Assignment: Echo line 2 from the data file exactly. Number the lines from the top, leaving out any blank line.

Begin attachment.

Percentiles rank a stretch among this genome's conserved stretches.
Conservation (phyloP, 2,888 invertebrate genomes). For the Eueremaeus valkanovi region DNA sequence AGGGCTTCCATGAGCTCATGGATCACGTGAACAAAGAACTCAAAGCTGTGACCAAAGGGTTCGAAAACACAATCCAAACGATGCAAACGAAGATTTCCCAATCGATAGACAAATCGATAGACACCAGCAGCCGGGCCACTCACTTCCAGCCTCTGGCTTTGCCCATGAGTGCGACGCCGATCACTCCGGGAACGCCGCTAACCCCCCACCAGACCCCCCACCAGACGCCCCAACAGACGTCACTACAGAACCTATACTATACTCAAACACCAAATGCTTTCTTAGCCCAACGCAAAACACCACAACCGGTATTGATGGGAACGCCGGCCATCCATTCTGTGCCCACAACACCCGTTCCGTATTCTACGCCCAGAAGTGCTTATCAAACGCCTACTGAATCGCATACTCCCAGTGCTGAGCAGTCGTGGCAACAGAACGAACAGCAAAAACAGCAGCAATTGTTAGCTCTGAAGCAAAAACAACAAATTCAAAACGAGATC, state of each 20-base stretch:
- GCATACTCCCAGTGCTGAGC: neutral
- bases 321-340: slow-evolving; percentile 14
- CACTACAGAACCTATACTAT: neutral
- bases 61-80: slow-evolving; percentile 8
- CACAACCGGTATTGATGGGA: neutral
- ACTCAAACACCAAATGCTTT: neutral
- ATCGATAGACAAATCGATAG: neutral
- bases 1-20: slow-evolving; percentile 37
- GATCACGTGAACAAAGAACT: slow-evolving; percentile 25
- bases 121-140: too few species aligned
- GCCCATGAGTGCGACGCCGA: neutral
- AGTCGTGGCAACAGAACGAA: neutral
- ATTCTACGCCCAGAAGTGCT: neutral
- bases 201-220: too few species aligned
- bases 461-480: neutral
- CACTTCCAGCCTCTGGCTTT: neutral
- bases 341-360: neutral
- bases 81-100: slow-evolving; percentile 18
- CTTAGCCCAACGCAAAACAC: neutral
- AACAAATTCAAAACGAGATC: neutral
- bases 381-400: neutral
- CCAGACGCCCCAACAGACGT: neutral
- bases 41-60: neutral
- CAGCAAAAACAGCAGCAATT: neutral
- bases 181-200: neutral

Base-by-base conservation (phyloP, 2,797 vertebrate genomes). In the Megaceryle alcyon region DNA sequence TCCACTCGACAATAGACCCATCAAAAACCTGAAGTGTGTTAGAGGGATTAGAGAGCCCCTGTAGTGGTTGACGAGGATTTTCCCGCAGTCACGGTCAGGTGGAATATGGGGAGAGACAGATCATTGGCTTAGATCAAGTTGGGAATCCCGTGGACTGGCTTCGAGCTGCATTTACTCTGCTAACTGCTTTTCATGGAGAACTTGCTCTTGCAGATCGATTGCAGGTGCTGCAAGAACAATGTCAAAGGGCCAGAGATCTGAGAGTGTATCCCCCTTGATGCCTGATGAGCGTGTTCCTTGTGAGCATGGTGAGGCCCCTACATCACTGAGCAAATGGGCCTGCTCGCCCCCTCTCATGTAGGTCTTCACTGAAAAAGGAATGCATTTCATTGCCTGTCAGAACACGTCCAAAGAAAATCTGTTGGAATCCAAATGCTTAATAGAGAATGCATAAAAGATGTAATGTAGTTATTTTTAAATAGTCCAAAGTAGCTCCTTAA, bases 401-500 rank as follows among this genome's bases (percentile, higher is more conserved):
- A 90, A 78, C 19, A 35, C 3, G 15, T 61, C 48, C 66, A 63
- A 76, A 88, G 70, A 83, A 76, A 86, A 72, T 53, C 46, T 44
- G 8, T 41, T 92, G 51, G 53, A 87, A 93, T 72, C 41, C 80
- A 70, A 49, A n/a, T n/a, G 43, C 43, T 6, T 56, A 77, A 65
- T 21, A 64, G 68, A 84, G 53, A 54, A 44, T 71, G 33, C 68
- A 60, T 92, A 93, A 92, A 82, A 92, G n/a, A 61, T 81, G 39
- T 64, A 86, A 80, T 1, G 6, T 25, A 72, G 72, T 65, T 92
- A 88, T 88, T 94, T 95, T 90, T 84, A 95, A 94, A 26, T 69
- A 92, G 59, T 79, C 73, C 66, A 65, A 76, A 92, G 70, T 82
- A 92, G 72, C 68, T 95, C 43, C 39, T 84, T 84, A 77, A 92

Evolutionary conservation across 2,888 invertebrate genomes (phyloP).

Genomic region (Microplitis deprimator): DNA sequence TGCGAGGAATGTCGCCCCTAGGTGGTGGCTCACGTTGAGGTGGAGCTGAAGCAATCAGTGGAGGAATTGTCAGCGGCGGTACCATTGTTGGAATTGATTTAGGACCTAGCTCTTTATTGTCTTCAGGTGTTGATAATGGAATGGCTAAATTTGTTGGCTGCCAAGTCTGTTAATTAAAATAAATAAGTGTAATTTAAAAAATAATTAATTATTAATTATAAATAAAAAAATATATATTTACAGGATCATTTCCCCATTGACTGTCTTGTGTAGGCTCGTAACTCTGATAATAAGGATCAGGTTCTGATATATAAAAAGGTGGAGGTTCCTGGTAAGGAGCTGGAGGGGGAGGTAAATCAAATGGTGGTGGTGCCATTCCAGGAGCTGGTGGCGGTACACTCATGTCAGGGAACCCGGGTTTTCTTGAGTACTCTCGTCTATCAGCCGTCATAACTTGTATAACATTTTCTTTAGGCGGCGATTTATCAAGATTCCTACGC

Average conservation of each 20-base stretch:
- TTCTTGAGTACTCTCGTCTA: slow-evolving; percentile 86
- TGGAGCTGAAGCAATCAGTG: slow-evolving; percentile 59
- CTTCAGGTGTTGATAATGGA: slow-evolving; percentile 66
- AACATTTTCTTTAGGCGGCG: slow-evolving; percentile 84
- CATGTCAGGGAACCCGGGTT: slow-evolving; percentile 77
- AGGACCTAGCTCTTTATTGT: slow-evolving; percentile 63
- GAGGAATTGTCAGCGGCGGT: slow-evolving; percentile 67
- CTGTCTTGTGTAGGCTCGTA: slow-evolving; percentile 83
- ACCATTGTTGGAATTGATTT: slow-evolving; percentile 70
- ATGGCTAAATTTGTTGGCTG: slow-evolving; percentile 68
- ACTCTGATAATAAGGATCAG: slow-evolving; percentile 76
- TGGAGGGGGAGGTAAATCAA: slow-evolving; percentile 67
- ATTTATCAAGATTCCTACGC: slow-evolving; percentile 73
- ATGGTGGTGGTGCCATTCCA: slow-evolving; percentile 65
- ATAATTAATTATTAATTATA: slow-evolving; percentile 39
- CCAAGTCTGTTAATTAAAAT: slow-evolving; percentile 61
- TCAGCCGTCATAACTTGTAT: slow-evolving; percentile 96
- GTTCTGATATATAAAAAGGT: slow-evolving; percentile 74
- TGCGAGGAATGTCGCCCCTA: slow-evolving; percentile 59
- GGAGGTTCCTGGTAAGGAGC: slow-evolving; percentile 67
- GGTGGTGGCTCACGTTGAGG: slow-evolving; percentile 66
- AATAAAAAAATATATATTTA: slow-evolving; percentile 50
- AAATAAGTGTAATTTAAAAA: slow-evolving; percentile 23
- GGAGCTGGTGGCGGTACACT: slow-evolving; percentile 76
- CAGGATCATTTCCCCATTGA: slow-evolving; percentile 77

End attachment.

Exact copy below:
Conservation (phyloP, 2,888 invertebrate genomes). For the Eueremaeus valkanovi region DNA sequence AGGGCTTCCATGAGCTCATGGATCACGTGAACAAAGAACTCAAAGCTGTGACCAAAGGGTTCGAAAACACAATCCAAACGATGCAAACGAAGATTTCCCAATCGATAGACAAATCGATAGACACCAGCAGCCGGGCCACTCACTTCCAGCCTCTGGCTTTGCCCATGAGTGCGACGCCGATCACTCCGGGAACGCCGCTAACCCCCCACCAGACCCCCCACCAGACGCCCCAACAGACGTCACTACAGAACCTATACTATACTCAAACACCAAATGCTTTCTTAGCCCAACGCAAAACACCACAACCGGTATTGATGGGAACGCCGGCCATCCATTCTGTGCCCACAACACCCGTTCCGTATTCTACGCCCAGAAGTGCTTATCAAACGCCTACTGAATCGCATACTCCCAGTGCTGAGCAGTCGTGGCAACAGAACGAACAGCAAAAACAGCAGCAATTGTTAGCTCTGAAGCAAAAACAACAAATTCAAAACGAGATC, state of each 20-base stretch: